A MOTORIST who refused to move his car which obstructed a pedestrian crossing in Worcester ended up with a suspended jail sentence and a bill for nearly £600.

Telmo Amaral-Fernandes parked his VW Passat in Lowesmoor but was spotted by a policemen and asked to move.

He said he wanted to finish his shopping first - then swore at the officer as he challenged him to make an arrest, Worcester Crown Court heard.

The defendant, upset over redundancy, then tried to drive off, with the policeman hanging onto the door handle. But he was stopped when another driver blocked his escape route after only 20 feet.

Amaral-Fernandes, aged 31, of Station Road, Fernhill Heath, pleaded guilty to dangerous driving.

Judge John Cavell said the case passed the custody threshold and warned he would have sent him straight to jail if the driving had been longer or anyone had been injured.

He gave the defendant a four month prison term, suspended for 18 months, and ordered him to pay £500 court costs and £90 compensation to John Harwood, whose car was damaged.

Amaral-Fernandes was also banned from driving for 12 months and told to carry out 120 hours of unpaid community work. He must take an extended re-test before going back on the road.

The judge said: "Redundancy was no excuse for the way you behaved. It all came about because you were politely told to move your car which was causing a danger by a pedestrian crossing. You said you would do it in your own time."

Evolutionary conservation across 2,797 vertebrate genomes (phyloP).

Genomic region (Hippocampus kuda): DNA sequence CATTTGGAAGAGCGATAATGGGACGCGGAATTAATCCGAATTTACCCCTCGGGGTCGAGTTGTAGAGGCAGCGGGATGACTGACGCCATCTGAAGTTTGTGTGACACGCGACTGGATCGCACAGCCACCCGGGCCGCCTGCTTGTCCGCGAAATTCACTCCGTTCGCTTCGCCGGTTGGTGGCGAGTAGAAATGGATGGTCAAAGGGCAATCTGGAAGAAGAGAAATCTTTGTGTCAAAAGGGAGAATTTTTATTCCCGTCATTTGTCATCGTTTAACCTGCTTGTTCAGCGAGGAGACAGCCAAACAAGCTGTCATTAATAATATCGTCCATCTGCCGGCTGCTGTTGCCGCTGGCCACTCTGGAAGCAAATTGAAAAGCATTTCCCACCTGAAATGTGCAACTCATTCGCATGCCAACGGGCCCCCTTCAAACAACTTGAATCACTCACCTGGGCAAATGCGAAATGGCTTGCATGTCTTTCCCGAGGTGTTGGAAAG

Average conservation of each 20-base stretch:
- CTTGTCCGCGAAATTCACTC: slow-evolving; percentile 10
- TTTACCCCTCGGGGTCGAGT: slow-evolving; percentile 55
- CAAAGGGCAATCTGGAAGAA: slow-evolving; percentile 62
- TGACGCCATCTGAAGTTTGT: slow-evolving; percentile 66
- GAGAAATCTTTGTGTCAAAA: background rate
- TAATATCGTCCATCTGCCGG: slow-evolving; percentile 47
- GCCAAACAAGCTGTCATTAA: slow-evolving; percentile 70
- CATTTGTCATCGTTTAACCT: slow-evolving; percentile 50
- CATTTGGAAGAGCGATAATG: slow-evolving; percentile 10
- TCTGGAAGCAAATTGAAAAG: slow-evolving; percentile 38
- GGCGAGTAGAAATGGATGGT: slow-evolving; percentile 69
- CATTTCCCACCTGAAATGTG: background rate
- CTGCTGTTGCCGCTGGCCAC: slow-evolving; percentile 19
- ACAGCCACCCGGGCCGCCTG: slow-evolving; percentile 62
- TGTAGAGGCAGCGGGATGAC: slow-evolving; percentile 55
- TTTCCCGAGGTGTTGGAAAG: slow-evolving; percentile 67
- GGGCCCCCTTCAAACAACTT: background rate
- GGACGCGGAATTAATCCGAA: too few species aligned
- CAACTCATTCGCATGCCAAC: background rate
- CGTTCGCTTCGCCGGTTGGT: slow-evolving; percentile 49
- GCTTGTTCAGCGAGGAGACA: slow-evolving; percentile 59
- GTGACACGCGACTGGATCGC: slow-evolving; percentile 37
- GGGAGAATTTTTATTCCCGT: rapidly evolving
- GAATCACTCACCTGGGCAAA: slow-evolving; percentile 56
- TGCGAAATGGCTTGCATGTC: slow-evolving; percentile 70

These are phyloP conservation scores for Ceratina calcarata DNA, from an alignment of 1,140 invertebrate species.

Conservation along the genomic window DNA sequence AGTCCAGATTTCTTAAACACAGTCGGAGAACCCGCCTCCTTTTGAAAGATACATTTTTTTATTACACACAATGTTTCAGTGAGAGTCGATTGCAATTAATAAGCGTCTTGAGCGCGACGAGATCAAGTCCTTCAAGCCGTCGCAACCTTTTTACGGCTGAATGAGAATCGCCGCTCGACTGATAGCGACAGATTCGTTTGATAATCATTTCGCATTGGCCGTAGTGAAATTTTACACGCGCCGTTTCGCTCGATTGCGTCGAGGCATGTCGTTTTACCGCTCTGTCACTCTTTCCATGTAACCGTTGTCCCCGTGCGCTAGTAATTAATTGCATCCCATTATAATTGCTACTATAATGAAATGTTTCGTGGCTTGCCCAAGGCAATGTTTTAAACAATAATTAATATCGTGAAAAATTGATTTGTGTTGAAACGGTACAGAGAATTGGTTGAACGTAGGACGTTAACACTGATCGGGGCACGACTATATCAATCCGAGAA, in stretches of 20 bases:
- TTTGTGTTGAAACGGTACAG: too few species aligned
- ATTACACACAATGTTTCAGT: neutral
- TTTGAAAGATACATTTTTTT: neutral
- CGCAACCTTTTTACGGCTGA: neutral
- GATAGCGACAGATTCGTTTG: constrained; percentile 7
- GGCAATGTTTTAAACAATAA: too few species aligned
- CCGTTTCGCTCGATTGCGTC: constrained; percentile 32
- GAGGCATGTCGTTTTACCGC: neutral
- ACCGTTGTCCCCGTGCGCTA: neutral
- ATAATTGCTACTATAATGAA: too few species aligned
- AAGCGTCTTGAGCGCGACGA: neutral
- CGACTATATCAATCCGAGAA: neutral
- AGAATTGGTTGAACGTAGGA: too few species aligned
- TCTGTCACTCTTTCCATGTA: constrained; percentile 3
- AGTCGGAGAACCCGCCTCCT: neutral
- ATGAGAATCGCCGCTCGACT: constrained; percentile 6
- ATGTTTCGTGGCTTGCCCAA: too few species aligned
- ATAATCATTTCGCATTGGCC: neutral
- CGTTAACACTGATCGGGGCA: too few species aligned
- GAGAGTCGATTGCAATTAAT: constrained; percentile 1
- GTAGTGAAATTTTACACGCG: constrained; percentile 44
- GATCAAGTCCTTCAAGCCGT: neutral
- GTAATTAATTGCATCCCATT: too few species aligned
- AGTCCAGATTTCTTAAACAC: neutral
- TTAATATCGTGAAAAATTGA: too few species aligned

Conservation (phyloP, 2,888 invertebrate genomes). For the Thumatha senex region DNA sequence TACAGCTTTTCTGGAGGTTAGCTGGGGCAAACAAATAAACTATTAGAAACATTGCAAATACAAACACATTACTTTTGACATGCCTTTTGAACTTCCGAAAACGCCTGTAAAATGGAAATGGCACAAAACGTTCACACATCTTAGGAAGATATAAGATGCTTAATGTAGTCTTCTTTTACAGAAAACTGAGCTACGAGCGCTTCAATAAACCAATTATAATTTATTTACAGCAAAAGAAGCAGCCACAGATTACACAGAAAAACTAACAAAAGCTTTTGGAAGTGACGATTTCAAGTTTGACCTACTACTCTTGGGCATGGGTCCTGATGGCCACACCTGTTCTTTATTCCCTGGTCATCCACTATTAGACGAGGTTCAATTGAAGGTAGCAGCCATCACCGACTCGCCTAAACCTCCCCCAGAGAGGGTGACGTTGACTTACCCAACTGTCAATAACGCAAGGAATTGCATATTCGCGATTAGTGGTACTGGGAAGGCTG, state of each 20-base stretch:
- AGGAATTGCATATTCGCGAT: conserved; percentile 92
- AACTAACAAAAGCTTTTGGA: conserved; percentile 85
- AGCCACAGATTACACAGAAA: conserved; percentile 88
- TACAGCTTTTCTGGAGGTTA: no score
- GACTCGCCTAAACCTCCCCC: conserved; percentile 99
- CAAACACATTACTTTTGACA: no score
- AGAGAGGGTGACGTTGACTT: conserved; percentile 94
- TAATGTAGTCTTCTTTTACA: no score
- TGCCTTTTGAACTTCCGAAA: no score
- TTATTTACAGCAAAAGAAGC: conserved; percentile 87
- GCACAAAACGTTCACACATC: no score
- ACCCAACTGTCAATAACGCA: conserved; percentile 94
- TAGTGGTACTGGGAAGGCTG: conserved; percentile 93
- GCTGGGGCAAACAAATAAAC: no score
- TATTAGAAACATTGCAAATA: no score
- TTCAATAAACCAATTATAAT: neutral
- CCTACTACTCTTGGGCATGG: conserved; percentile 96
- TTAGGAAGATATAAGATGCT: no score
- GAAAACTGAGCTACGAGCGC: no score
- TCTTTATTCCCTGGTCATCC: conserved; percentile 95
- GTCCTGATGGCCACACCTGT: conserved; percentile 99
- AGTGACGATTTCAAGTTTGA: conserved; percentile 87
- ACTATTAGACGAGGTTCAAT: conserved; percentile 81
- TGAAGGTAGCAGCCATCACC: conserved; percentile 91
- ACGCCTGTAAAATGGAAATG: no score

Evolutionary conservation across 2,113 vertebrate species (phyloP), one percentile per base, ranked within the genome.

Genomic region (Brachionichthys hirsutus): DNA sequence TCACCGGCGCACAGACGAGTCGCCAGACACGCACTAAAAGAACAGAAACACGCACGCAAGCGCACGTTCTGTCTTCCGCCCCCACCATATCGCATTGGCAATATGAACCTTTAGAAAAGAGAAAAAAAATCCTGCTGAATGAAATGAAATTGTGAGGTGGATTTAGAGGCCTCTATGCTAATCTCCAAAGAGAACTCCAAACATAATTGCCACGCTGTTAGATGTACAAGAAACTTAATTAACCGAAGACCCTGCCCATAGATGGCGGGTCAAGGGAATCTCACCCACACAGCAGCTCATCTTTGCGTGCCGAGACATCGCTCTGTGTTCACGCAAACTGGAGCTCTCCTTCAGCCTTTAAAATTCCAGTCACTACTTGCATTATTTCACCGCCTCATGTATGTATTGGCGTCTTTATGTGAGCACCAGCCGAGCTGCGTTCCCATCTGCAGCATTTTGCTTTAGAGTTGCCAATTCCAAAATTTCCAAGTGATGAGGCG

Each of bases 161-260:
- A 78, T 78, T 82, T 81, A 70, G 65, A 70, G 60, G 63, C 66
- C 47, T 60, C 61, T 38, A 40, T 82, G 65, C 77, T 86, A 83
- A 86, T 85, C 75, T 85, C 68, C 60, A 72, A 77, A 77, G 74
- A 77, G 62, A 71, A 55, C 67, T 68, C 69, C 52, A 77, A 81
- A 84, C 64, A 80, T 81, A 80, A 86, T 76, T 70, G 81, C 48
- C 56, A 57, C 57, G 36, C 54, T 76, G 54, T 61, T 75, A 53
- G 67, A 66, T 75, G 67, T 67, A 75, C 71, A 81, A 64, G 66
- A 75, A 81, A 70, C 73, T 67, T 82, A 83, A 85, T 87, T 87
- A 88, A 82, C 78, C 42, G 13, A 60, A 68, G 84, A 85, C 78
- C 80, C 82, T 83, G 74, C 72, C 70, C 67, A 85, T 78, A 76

Stephen Davies, prosecuting, said the VW was seen on December 21 last year parked on the crossing's zig-zag markings.

The officer warned Amaral-Fernandes that if he did not move the vehicle he would be given a parking ticket.

Eventually he tried to drive away. An off-duty policeman went to assist his fellow officer and was handed a baton to smash the car window.

But before he could act, Mr Harwood, "in a public-spirited act", managed to drive his Skoda into the path of the VW blocking it in, said Mr Davies. The VW crashed into it.

Amaral-Fernandes had suffered a breakdown after losing his job, said Danny Smith, defending. "This was the straw that broke the camel's back," he added.

He said the defendant had found a new job with an insulation firm but believed he would lose it because of the driving ban.